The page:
Seeing large hairy sheep standing up-right and dancing around might sound strange, but don’t worry, you’re not having a nightmare. These folkloric figures are the Kurenti and they’re meant to look terrifying in order to ward off winter and evil spirits. Taking its name from the Kurenti, Ptuj's Kurentovanje is a carnival like no other, attracting more than 100,000 visitors it is the largest celebration of its kind in Slovenia. Visitors get into the spirit of things by dressing up as well as consuming copious amounts of donuts (krof in Slovene). The highlight of the 10-days of festivities is a massive masked parade through the centre of town where the Kurenti can seem tame by comparison to some other costumes.
Each year on Fat Thursday the traditional madness begins, Cerknica ceases to be Cerknica, replaced by ‘Butale’ the town of the ‘Butalci’ or hillbillies, whose mayor takes control for a week of carnival festivities. First on the program is the traditional “sawing of the witch”, where locals deal with Uršula, the mother of the Slivnica witches, by taking a blade to her. Then on Saturday a masked parade is held for children in the sports hall. Whilst the main event of the carnival kicks off at “somewhere around 12:32 on the dot” on Sunday, or so the programme says, with various costumed characters including hillbillies and the giant witch Uršula, along with whip cracking locals and marching bands, parading along the main street in town. The carnival festivities are great fun, with most visitors getting into the spirit of things and dressing up themselves. The festivities also feature traditional carnival treats like donuts (krofi) and mulled wine (kuhano vino).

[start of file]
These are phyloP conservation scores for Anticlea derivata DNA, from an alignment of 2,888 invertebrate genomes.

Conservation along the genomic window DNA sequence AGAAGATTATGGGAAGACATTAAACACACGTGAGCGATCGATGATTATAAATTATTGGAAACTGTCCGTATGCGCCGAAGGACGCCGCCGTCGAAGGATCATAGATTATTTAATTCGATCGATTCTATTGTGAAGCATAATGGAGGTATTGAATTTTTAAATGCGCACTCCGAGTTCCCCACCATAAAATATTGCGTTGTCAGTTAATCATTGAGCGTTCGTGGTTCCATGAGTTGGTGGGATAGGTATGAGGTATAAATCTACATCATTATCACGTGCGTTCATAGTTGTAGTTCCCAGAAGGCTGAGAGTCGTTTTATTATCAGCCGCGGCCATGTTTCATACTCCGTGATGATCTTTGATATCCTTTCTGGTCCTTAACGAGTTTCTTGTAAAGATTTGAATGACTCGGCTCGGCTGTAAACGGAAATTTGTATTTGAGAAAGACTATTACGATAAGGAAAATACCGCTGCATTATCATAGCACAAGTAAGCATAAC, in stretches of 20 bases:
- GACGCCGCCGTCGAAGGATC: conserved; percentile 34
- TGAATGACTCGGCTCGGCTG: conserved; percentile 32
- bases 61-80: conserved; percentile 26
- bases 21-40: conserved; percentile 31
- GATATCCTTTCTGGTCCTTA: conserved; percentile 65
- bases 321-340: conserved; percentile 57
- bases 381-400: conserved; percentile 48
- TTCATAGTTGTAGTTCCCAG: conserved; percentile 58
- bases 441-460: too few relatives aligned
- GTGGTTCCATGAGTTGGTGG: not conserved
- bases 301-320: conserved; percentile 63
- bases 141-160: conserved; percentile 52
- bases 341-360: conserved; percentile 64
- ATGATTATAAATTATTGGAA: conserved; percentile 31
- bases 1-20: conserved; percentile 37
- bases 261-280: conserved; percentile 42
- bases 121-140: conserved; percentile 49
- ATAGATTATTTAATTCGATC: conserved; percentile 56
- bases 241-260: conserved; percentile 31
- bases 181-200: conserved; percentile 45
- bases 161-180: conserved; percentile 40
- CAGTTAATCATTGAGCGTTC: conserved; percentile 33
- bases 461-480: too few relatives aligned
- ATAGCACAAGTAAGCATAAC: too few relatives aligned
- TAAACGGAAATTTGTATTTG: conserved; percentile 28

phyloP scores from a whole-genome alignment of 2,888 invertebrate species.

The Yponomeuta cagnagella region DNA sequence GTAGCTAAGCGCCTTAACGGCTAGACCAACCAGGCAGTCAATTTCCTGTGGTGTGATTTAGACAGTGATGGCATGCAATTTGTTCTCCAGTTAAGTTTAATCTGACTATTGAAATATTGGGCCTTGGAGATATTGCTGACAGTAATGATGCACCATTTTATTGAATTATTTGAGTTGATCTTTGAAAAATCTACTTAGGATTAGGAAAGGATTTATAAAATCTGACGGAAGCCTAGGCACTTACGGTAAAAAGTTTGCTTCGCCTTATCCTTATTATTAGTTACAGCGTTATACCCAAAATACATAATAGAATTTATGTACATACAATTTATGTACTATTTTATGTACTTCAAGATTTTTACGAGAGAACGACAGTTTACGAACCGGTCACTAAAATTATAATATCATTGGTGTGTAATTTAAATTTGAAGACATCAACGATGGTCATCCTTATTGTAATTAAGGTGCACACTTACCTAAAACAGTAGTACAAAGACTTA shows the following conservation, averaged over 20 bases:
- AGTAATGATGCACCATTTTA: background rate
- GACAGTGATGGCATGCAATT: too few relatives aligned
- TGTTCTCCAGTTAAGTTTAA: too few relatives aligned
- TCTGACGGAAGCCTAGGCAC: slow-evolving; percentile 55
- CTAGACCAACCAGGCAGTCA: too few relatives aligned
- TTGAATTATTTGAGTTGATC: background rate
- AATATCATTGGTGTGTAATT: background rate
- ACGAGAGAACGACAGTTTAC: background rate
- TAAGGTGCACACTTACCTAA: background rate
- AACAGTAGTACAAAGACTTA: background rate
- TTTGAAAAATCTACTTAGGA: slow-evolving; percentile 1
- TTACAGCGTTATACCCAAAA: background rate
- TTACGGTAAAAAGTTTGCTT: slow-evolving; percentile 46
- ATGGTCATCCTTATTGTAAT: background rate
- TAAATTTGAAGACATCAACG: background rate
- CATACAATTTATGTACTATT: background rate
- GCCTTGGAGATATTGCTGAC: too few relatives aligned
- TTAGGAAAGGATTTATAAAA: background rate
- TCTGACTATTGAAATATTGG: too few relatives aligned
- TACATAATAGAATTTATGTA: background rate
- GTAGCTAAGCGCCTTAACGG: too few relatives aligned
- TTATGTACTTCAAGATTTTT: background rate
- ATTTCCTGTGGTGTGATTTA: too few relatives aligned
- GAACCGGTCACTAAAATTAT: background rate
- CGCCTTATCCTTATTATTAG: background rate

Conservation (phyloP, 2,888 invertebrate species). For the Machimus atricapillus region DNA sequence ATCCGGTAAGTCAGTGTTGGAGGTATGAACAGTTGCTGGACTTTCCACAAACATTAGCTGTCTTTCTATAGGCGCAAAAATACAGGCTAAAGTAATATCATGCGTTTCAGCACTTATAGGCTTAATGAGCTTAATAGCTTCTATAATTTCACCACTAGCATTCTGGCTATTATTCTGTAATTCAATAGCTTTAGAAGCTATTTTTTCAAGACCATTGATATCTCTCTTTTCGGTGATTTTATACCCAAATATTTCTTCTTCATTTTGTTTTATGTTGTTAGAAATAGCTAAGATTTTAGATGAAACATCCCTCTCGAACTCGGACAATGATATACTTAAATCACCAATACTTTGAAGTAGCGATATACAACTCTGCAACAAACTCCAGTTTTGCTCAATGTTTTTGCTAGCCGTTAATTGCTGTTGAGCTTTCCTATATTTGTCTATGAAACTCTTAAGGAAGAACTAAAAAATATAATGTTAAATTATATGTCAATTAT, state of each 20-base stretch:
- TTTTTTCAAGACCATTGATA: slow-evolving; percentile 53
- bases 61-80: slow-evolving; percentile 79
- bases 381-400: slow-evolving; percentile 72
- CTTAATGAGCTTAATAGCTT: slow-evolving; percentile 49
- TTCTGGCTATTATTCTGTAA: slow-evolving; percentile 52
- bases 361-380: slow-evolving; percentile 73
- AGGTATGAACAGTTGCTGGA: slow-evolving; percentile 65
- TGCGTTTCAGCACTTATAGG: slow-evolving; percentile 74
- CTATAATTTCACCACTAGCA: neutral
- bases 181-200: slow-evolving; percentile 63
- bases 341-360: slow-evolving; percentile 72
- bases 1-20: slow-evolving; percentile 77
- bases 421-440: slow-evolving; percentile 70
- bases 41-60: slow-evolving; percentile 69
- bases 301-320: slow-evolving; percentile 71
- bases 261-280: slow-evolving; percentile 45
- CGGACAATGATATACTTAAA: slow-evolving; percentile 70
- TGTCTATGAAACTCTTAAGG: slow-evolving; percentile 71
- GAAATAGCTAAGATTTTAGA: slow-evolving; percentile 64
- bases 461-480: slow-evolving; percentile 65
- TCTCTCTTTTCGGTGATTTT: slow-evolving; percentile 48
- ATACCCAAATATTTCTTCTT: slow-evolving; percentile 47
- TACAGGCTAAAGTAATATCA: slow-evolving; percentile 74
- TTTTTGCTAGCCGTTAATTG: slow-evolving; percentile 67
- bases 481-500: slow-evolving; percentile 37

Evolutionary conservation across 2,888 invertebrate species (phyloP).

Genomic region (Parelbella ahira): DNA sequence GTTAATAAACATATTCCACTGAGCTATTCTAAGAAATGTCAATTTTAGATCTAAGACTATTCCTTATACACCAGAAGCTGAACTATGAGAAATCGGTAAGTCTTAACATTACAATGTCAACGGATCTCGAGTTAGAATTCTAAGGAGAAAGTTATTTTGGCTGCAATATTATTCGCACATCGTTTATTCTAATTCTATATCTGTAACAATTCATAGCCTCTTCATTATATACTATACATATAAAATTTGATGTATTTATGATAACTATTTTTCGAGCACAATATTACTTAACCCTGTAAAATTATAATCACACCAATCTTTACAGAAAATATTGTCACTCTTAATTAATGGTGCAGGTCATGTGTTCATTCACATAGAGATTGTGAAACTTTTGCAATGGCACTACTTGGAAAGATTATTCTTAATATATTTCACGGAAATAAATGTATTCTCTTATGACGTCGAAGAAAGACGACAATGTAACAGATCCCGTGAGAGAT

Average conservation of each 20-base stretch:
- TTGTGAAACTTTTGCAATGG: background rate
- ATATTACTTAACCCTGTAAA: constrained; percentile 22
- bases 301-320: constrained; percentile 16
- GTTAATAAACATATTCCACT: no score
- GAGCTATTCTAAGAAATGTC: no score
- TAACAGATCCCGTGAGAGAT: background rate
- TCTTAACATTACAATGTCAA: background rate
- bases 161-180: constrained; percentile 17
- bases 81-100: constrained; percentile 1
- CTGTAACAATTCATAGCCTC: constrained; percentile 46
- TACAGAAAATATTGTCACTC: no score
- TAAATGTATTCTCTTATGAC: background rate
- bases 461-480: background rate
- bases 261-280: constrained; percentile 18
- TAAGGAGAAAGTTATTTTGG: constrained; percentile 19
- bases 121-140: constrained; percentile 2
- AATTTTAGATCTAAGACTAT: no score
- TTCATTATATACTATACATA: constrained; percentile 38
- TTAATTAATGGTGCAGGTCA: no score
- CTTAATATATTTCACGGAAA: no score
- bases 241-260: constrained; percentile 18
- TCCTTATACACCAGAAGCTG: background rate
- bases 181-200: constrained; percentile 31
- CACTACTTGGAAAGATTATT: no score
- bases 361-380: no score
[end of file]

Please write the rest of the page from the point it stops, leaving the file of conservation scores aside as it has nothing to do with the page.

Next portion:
Ljubljana's traditional Dragon carnival consists of a large Shrovetide parade through the city's streets and a programme of entertainment held in the centrally on Kongresni Trg. The carnival parade includes, among others, a number of typical Slovenian carnival figures rooted in pagan tradition, such as 'kurent', 'laufar', 'morostar' and many others. The tradition of celebrating Shrovetide with masks and carnival processions dates back to ancient pagan times. After 1300, Central Europe saw the merging of pagan and Christian traditions and masked celebrations began to be held over the days preceding the 40-day fasting period of Lent. Slovenian carnival figures are very colourful and Slovenian Shrovetide traditions, reflecting the distinctive local features of the rural environments of the past, unique in many ways.